I sat without moving, but I don’t know how long I was there on the floor amid the shattered glass. My daughter kept checking on me, but I simply told her to close the door and leave the vacuum by the door. All I cared about was the glass; that stupid glass that lay around me in large shards and tiny slivers, like a physical representation of my brain right there, mocking me.

I don’t know how many times I’ve hit my head in the last two years. Lots, I know that. This hit, though, was different, and I knew it. I kept telling myself I didn’t lose consciousness and that was good—that maybe it wasn’t that bad. Still the nausea, the pain, and the dizziness that held me in place told me something different.  I pushed through. I forced myself to stand, using the dresser that I slammed against to now steady myeslf as I found my footing. I cursed the stool that stood in the same place, not even offering the courtesy of also falling when I fell, and reminding me it was my lack of balance that caused the fall, not the stool’s.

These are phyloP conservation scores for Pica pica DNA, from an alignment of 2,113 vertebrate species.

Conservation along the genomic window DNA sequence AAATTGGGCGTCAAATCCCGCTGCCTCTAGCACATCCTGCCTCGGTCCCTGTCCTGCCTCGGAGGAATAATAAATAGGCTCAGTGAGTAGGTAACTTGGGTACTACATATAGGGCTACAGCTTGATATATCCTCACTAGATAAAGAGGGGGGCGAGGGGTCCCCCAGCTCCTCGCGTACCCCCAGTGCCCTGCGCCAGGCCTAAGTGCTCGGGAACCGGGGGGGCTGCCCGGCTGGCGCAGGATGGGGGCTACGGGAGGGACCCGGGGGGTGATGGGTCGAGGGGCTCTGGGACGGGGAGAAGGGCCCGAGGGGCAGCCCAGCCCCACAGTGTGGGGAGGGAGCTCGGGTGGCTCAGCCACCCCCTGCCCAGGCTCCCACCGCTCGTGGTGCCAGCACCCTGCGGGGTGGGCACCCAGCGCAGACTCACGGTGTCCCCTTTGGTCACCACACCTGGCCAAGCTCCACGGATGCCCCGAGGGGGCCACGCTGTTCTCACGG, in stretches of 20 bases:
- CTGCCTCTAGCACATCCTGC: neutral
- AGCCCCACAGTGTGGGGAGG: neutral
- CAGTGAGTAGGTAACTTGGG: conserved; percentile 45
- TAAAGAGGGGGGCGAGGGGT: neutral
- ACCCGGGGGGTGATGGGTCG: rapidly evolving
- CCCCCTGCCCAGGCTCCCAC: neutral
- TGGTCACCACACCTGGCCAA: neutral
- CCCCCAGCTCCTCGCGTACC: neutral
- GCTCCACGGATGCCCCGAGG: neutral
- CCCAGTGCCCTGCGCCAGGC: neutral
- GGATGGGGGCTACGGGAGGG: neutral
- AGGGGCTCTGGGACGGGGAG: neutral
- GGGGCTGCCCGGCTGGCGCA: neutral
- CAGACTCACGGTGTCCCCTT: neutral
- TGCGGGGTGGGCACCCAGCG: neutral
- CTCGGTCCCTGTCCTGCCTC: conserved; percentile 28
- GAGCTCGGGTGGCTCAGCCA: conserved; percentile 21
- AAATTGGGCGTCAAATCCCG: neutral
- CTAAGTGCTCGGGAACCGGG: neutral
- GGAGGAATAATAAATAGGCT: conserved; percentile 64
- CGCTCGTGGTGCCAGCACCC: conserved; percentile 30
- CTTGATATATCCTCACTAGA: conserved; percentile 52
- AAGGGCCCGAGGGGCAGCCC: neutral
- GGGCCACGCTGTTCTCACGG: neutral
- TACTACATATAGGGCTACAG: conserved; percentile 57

I grabbed the vacuum and turned my focus to the glass. I needed to prepare for the call I had with Ruth in only 2 hours’ time. I needed to shake off the pain and headache. I thought if I could focus on something else, I could lose the dizziness and, most importantly, I’d realize “it wasn’t that bad.”

To be continued…

Please come back Wednesday to read Part 2 of “A Peek Inside the Newly Re-Injured Brain”

And, for more about brain injury and recovery, visit me at www.insidersguidetotheinjuredbrain.com

 

 

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Like a Siren